On Track For Retirement? Think Again.

A new study from Stanford researchers says Americans should be saving this much if they want to enjoy their golden years.
A woman puts a coin into a piggy bank

The dream of retirement helps power millions of Americans through dull status report meetings and long hours of overtime. It’s a promise that the endless amount of work will eventually lead to stress-free days filled with leisure. But it seems too many of us view retirement as something that simply happens and not as a new stage of life that requires decades of advanced planning. A new report by Stanford's Center on Longevity finds almost half of American workers aren't putting aside enough of that paycheck to ensure they won’t be working a side hustle past retirement age..

How much should you save for retirement ?

When President Roosevelt signed into law the Social Security Act in 1935, the average life expectancy of an American was almost 62 years. Thanks to advancements in medical science in the eight decades since, we're living longer than ever, with the average life expectancy reaching around 79 years. But because we don't succumb to polio or scarlet fever quite so easily, that means we need our financial nest egg to last longer than ever. The research from Stanford recommends any American planning to retire at age 65 should be saving 10% to 17% of their current income each year starting at age 25—and that's assuming a steady contribution year after year, without any breaks allowed for getting laid off or fired. Those who didn't start saving until 35 face an even more austere regimen: an aggressive plan that recommends saving 20% of their income in order to retire at 65 and live out the rest of their days in their accustomed lifestyle.

Retire atStart Saving at Age 25Start Saving at Age 35Start Saving at Age 45

How to get back on track for retirement savings

With 40% of Americans unable to cover an unexpected $400 expense and even those considered middle class having trouble making ends meet, socking away more of the paycheck for retirement feels about as possible as winning billions in the lottery. However, you can take some concrete steps toward preparing yourself for a long—and comfortable—old age including:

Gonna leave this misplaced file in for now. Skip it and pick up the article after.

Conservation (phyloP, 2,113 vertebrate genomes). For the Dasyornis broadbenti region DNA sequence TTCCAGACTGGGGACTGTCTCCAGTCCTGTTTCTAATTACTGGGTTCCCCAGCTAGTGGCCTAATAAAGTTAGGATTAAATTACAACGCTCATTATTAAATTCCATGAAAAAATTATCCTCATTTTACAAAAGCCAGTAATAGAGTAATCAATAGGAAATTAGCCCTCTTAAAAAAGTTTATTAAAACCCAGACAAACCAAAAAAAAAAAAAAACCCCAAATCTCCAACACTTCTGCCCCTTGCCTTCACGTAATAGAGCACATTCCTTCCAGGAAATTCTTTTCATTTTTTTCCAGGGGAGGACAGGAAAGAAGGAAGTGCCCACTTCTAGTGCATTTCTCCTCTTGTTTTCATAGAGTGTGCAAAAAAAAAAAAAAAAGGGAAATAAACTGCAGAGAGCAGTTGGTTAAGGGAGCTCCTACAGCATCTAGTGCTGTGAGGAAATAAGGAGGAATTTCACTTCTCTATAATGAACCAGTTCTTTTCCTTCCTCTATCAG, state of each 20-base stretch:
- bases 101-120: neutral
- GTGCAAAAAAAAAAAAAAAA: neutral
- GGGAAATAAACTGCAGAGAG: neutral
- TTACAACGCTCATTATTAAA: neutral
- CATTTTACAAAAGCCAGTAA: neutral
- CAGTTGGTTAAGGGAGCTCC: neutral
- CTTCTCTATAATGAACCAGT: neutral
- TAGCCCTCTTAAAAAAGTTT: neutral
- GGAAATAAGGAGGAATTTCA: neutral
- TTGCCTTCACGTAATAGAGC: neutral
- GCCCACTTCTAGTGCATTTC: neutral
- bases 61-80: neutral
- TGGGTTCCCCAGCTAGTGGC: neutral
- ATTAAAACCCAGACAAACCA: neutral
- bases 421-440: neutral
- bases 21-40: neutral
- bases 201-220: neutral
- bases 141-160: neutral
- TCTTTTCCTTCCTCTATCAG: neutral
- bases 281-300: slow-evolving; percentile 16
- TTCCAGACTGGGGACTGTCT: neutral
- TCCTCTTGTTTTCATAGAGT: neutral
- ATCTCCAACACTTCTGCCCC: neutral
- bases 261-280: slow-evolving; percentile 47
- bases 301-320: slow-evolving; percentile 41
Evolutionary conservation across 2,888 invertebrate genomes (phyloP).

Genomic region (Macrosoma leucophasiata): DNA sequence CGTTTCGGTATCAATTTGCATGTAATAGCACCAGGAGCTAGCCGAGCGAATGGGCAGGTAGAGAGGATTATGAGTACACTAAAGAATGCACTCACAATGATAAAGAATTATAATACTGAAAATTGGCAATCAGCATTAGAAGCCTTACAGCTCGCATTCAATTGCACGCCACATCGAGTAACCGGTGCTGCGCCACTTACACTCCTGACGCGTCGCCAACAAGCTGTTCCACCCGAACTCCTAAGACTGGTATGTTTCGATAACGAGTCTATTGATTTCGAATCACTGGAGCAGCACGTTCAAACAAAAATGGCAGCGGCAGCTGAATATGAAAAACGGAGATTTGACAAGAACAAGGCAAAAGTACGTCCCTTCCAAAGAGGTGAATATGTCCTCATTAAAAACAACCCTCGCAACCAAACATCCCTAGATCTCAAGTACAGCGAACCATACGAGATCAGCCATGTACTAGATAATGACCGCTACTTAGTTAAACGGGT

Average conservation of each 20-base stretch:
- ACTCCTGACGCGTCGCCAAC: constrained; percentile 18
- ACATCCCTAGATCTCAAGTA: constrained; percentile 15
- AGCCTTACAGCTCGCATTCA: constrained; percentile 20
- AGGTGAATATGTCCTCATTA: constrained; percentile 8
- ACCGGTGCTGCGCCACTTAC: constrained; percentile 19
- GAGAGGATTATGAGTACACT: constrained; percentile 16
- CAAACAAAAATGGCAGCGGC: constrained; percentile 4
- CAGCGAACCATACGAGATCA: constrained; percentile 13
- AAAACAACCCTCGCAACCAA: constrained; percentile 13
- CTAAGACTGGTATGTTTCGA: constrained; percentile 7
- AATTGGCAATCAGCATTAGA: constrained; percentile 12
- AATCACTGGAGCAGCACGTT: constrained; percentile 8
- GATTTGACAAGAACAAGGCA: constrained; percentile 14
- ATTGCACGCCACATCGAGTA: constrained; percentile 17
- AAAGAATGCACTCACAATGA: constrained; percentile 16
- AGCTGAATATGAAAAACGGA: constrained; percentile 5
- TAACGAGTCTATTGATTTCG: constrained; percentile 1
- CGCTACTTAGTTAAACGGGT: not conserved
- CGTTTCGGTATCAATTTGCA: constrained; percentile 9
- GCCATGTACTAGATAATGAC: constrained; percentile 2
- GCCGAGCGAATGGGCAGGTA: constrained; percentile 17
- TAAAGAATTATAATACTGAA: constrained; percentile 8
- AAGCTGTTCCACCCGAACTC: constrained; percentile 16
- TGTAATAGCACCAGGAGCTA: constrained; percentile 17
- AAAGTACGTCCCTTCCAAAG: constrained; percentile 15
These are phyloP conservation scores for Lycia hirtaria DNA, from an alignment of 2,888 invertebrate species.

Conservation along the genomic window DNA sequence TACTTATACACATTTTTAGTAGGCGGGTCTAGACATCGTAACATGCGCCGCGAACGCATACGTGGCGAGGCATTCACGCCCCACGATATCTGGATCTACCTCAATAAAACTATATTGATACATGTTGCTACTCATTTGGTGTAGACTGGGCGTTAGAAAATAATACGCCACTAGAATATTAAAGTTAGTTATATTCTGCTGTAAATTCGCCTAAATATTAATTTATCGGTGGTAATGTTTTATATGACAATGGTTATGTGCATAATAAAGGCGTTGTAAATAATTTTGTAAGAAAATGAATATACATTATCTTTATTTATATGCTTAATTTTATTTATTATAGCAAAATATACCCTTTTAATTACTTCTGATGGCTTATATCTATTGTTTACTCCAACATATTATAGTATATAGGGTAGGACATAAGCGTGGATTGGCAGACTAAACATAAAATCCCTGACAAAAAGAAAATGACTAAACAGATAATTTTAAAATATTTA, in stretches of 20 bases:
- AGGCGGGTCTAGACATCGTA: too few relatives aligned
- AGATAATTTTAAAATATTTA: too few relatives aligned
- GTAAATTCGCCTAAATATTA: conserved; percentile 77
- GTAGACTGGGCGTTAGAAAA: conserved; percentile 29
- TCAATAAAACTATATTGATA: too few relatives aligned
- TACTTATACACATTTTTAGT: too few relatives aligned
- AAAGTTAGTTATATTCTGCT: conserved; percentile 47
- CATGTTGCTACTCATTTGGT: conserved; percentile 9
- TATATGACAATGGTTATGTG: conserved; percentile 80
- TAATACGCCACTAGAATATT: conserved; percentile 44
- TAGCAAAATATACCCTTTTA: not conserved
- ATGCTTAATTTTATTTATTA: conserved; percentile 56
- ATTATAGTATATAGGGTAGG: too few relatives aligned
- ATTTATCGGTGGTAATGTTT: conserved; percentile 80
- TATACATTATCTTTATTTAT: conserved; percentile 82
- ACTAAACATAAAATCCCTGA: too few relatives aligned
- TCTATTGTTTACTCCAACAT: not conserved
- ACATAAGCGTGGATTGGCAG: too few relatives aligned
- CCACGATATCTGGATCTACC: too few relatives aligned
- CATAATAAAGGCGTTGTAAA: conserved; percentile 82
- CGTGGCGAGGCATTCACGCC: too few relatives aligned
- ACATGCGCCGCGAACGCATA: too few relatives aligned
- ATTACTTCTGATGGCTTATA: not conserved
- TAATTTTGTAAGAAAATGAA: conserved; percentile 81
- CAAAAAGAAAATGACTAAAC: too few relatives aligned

• Matching your employer's contribution to your 401K. For those of you lucky enough to work someplace where your employer will chip in to a retirement savings fund, you need to make matching their contribution a priority. If they're offering to match up to 5%, put in 5% of each paycheck. Anything else is just leaving their money on the table.
  • Setting up an IRA. No, becoming an Irish revolutionary won't help you reach your retirement goals. But an individual retirement account (IRA) can help you save money for when you're ready to retire and give you several tax advantages. Different types of IRA accounts come with a different set of pros and cons, which you can read about here to help you choose which one is right for you.
  • Cutting your spending. Easier said than done, trimming your expenses where you can is always a surefire way of stretching a dollar. While selling all of your possessions and living like a monk will almost certainly guarantee you hit your retirement goals in record time, a good budget can help you find the middle ground between reckless spending and a life worrying about your financial security.
James Ellis

James Ellis is a former Staff Writer for ValuePenguin, covering credit, banking, travel and other personal finance topics. He previously wrote for Newsweek, Men's Health, and other nationally-published magazines.

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